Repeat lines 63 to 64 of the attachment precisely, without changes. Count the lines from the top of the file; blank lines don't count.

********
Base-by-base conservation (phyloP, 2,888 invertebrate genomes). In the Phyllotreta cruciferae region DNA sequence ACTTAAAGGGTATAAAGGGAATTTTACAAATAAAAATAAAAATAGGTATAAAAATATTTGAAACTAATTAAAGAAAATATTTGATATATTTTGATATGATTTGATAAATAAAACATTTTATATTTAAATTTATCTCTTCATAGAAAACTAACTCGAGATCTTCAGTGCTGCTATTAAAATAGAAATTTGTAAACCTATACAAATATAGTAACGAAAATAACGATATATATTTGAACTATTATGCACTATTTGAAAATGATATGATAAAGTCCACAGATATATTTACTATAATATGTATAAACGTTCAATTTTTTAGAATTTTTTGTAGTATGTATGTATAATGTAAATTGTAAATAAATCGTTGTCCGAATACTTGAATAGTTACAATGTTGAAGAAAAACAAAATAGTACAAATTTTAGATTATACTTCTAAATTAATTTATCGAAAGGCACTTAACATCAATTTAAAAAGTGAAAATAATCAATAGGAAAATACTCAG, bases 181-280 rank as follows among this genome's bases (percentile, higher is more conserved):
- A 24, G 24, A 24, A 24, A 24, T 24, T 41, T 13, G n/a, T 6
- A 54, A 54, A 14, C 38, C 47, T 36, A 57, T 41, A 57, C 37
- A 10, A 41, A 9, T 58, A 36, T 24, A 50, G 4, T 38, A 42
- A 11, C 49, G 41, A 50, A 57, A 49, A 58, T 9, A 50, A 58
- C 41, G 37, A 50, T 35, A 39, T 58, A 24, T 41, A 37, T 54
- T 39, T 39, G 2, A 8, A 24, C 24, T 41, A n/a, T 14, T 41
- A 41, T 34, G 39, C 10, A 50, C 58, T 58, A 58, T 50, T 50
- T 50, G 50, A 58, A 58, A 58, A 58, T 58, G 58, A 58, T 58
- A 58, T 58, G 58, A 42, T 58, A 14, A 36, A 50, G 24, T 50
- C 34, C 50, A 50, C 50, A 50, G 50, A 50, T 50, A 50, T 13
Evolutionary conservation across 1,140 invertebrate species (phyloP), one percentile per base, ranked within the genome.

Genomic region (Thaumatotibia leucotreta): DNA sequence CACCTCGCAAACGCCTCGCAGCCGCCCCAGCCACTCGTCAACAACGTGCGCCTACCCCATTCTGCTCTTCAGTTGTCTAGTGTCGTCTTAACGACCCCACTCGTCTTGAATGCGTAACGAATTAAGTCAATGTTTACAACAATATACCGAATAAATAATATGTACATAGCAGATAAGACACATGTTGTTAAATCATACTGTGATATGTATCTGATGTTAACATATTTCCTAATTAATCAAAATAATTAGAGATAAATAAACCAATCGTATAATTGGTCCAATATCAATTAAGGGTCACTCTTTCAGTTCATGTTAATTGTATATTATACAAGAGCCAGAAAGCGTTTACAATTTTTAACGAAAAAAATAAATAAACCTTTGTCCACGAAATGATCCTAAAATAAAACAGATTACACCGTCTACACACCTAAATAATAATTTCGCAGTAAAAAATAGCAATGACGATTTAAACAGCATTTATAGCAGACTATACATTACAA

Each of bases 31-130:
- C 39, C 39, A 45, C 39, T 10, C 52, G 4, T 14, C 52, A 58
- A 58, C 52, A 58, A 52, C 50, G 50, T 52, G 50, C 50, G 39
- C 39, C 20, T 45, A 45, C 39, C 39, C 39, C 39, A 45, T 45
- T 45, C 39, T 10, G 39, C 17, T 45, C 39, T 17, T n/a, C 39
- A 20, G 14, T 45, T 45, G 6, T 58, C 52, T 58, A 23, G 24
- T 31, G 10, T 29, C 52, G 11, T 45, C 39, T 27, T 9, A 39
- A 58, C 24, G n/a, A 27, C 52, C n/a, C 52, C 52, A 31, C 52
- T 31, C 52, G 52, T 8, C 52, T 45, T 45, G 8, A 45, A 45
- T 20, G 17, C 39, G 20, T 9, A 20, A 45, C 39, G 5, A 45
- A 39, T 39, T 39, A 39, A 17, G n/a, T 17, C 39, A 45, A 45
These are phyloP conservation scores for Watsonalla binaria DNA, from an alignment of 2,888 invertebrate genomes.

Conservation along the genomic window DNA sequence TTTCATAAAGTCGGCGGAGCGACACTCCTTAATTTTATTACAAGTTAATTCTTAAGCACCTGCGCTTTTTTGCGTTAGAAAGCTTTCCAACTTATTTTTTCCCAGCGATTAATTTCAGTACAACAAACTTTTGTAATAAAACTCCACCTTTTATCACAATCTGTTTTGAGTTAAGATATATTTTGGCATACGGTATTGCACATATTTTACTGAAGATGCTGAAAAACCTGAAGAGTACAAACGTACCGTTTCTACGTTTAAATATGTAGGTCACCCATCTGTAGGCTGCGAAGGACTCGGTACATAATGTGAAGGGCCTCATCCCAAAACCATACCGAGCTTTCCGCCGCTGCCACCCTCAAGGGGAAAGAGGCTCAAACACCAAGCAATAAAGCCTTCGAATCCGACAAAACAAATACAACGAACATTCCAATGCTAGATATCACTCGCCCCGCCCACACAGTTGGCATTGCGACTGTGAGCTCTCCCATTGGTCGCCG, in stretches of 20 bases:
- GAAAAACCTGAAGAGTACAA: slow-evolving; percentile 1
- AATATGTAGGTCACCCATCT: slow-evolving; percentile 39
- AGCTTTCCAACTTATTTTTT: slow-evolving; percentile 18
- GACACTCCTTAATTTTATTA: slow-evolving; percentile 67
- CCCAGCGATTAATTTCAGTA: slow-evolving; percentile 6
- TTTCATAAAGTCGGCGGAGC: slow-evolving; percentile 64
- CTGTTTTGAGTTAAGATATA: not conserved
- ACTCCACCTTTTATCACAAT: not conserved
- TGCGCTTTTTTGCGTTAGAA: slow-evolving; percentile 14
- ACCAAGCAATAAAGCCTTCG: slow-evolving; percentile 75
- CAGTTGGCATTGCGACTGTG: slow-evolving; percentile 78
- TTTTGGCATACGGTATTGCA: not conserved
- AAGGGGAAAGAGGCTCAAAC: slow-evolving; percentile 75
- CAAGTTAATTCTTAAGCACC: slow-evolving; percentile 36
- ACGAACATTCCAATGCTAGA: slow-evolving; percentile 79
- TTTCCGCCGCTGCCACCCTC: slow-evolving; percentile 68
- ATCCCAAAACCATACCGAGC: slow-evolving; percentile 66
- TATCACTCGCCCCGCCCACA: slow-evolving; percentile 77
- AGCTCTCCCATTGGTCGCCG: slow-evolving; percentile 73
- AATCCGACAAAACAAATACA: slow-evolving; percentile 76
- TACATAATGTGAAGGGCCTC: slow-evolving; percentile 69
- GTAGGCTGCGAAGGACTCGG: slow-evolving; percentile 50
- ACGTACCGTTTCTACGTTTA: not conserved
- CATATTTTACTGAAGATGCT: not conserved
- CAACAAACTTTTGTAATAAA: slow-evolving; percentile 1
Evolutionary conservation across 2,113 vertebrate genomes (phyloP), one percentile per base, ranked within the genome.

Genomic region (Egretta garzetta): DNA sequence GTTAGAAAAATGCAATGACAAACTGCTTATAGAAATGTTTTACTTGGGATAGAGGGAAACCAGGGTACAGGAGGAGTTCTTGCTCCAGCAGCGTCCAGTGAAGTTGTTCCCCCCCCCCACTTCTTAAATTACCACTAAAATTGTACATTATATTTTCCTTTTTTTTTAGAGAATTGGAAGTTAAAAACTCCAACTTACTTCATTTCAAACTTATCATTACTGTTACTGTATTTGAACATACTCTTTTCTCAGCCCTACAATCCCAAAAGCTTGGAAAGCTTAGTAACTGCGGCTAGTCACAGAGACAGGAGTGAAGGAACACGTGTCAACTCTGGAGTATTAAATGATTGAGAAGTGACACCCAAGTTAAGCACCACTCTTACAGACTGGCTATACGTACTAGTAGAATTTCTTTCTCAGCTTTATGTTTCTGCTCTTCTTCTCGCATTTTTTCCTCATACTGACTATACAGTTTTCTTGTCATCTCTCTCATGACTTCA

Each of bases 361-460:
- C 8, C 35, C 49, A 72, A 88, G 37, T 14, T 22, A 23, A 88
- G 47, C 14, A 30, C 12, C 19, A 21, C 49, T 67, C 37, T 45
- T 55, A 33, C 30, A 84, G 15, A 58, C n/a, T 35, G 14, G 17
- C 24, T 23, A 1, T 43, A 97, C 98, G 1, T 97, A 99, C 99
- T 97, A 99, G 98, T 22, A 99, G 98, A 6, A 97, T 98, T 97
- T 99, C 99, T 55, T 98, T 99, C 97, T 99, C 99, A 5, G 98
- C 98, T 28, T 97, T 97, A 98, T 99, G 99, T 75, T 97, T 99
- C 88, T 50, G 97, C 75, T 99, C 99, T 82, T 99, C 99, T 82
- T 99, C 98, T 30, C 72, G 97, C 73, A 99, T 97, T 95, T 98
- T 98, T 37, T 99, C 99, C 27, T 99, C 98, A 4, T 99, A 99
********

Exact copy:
- T 99, C 98, T 30, C 72, G 97, C 73, A 99, T 97, T 95, T 98
- T 98, T 37, T 99, C 99, C 27, T 99, C 98, A 4, T 99, A 99